As Daniel P. Tokaji put it in a 2008 William & Mary Bill of Rights Journal article about voter registration:
There can be little doubt that machine politics and attendant corruption made registration desirable and even necessary, especially in more heavily populated areas. At the same time, in both the North and the South, voter registration systems often served a more insidious purpose: they were used to keep eligible citizens from voting. Although white Democrats’ disfranchisement of southern blacks is the most notorious example, it is also clear that northern Republicans sometimes manipulated voter registration rules to disfranchise Democratic-leaning immigrants and working people. Voter registration has thus been a means not only of promoting election integrity, but also of impeding eligible citizens’ access to the ballot.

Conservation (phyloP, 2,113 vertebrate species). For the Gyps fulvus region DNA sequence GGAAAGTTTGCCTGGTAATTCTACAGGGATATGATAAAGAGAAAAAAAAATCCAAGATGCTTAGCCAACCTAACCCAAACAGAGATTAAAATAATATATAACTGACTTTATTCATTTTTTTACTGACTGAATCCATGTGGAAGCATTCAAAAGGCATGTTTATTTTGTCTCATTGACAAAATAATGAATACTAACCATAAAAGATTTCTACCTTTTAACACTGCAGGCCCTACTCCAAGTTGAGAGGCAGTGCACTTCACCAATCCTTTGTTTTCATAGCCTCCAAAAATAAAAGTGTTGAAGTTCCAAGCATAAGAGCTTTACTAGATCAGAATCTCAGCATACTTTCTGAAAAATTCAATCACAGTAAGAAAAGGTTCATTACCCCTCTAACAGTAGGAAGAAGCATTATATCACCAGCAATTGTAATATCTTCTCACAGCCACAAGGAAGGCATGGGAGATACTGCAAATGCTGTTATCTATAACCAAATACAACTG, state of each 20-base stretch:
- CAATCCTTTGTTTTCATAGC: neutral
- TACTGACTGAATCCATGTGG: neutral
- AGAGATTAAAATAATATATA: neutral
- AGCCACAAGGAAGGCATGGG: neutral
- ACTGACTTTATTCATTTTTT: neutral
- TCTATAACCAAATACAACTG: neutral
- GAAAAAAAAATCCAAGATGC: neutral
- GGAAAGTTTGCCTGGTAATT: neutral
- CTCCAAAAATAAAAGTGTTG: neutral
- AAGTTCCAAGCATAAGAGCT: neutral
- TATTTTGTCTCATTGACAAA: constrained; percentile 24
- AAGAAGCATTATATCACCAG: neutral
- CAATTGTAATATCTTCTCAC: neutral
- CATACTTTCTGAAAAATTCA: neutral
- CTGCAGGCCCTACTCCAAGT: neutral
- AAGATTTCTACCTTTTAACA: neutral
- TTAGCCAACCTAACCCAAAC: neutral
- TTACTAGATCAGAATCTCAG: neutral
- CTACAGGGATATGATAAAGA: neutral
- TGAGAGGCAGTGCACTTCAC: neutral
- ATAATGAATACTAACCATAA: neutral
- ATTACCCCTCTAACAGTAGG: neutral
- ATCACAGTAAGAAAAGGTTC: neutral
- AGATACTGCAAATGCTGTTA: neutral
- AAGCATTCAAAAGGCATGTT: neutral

That paradox has endured as the registration system has evolved, and creative solutions are a frequent topic of discussion. For now, most Americans will find that, if they want to vote, they need to register&mdashand that there’s no time like the present.
Political History Fades From View
Re “The End of Political History?,” by Fredrik Logevall and Kenneth Osgood (Op-Ed, Aug. 29):
It is indeed a pity that American political history is disappearing from the course offerings of the history departments of American colleges and universities. It has been replaced and superseded, as the writers suggest, by sometimes exemplary specialized courses in social history, ethnic and race studies, and gender and identity studies, as well as by lowbrow and middlebrow culture studies.